Is There a Silver Lining to China’s South China Sea Land Reclamation?

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Is There a Silver Lining to China’s South China Sea Land Reclamation?

China’s land reclamation projects could be a precursor to a final definition of the “nine dash line.”

Is There a Silver Lining to China’s South China Sea Land Reclamation?

Construction on Johnson South Reef

Credit: Department of Foreign Affairs, the Philippines

Recently released satellite footage gathered by IHS Jane’s  has revealed the massive extent of China’s land reclamation projects in the South China Sea. The images show that Beijing has created entirely new islands on a number of reef in the Spratlys, including Fiery Cross Reef, Gaven Reefs, Johnson South Reef, and Hughes Reef.

The Wall Street Journal collected the images and placed them next to satellite footage from early 2014 to make clear the extent of the construction projects. China’s isn’t just building piers and airstrips on existing land (as Taiwan is doing on Itu Aba, for example) – it is creating islands and then building on top of them. In one case, Fiery Cross Reef, the Asia Maritime Transparency Initiative estimates China expanded the size of the existing land more than tenfold, making the new island more than three times larger than Itu Aba (previously the largest of the Spratly Islands).

IHS Jane’s Defence Weekly’s Asia Pacific editor, James Hardy, told the Wall Street Journal that “this is a methodical, well-planned campaign to create a chain of air and sea capable fortresses across the center of the Spratly Islands chain.” The new facilities will presumably provide refueling and supply stations for Chinese naval and aerial patrols of the region – a crucial step if China plans to establish an air defense identification zone (ADIZ) over the South China Sea, as many analysts believe it will.

Other claimants in the South China Sea – including Vietnam, the Philippines, and Taiwan – already have facilities in the South China Sea. However, critics say the scale of China’s projects outweighs anything seen before in the disputed areas. “The sheer acreage of China’s reclamation work over the past two to three years dwarfs anything and everything other claimants have done by many times over,” Daniel Russel, the U.S. assistant secretary of state for East Asian and Pacific affairs, told the WSJ. Another unnamed U.S. official warned that China’s already “unprecedented” efforts are likely to continue: “[I]f anything, it [the land reclamation] looks to be accelerating.”

Beyond the obvious tactical benefits of having “unsinkable aircraft carriers” in the middle of the Spratlys, there are possible legal benefits as well. As Tran Truong Thuy notes in a piece for AMTI, China (unlike the other claimants) insists that the Spratlys should generate not only the standard 12 nautical miles of territorial sea, but a full 200 nmi exclusive economic zone (EEZ). China hopes to bolster this interpretation of UNCLOS by expanding the reefs (some of which were previously underwater at high tide) into “into full-fledged islands that can fulfill the requirement Article 121 of UNCLOS of being able to “sustain human habitation or economic life of their own.”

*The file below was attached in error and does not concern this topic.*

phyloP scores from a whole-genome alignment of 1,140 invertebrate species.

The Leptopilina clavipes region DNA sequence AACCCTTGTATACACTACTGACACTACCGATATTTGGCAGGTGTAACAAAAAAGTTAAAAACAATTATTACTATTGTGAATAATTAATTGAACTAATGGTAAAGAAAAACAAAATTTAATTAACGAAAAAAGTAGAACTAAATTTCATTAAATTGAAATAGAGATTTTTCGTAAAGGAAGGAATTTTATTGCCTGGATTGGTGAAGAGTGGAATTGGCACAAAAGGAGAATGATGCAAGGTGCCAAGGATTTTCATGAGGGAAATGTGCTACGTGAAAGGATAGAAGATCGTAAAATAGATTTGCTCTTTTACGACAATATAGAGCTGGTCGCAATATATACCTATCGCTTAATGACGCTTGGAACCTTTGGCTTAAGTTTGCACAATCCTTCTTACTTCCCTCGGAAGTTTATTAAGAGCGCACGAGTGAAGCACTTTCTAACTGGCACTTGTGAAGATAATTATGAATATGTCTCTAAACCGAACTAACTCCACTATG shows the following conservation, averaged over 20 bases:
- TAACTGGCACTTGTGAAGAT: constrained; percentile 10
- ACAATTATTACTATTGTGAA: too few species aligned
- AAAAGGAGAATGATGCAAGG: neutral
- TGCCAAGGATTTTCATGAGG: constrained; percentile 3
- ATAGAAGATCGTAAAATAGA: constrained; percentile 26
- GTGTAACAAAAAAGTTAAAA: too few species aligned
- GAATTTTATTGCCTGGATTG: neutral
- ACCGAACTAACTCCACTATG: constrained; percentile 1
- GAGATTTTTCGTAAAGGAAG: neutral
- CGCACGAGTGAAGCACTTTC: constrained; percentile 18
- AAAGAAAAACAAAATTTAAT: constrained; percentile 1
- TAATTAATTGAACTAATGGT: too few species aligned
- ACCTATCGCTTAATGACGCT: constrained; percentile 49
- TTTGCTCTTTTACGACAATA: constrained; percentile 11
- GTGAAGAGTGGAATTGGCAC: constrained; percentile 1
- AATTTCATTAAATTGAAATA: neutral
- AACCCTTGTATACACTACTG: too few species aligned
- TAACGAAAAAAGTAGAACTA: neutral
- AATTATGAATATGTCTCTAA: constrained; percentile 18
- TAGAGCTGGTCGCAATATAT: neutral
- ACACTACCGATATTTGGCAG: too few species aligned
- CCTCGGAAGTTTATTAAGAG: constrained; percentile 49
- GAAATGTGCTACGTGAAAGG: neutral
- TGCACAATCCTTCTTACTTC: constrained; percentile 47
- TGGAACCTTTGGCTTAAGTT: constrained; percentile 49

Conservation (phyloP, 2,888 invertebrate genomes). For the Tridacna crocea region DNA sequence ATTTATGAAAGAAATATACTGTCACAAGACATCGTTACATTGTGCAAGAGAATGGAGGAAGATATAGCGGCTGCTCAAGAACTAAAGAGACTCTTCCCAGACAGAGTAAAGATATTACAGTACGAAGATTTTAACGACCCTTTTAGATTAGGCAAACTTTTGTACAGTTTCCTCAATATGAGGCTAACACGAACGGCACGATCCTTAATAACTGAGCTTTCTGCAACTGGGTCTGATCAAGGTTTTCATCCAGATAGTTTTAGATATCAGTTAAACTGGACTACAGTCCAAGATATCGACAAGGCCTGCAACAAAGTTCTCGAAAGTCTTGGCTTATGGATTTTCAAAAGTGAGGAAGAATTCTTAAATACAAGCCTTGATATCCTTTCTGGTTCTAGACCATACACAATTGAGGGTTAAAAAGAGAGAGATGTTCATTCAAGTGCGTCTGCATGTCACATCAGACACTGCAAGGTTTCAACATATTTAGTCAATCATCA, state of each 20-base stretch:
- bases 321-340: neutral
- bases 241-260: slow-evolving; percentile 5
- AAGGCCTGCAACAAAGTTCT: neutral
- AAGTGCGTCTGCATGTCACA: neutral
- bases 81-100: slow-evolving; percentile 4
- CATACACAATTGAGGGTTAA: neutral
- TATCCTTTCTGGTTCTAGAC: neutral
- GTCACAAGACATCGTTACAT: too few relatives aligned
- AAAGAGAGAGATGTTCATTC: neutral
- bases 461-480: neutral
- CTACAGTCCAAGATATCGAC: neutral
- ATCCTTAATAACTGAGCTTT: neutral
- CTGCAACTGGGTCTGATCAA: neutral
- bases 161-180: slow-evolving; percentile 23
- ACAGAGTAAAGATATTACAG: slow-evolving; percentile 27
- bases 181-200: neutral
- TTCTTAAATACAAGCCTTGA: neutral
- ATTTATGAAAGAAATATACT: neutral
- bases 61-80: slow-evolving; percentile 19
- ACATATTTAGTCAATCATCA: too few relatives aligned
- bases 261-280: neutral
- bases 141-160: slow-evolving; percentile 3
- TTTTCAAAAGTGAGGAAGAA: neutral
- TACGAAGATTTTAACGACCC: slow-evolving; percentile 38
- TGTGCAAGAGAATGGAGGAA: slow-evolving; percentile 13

However, Article 121 also specifies that an island is “a naturally formed area of land” (emphasis added), which would seem to preclude China’s artificial islands from qualifying. Ian Storey of the Institute of Southeast Asian Studies in Singapore told the Wall Street Journal that China wouldn’t be able to use its new islands to solidify its claims in the area.

Still, the wish to legally shore up China’s claims is often posited as a driving force behind the land reclamation projects – particularly as the construction sped up noticeably after the Philippines filed its arbitration case against China’s “nine-dash line” claim in the South China Sea. If there’s a silver lining to China’s land reclamation projects, it may be that China is actively seeking to create facts on the ground that will bring its claims into compliance with UNCLOS – which means re-defining its “nine-dash line” claim to match with the language of EEZs and territorial waters found in UNCLOS. Currently, China’s claims are ill-defined both geographically (where, precisely, does the “nine-dash line” end?) and legally (how much control does China want to assert over the waters within the “nine-dash line”?). Reinterpreting its claim according to UNCLOS (albeit with the original conditions altered to suit China’s interests) would at least provide a solid base for future negotiations — rival claimants would have something to hole onto besides rigid claims to historical sovereignty.

As Greg Austin noted in a recent piece for The Diplomat, China’s refusal to clarify the nine-dash line (which it inherited from the previous Republic of China government) is a major obstacle to untangling the various competing claims — and also a major source of worry among rival claimants. As Austin also notes, China may be edging toward a definitive explanation of the line. A recent article in Eurasia Review by two Chinese researchers from the National Institute for South China Sea Studies says that Beijing is “evaluating” the scope of the rights it wants to exercise in the South China Sea – that’s “why China has not yet clarified the title of rights within the ‘dash-line.’” The implication of the “yet” here is that China will eventually clarify its claims – perhaps after it has finished solidifying control through its extensive land reclamation activities.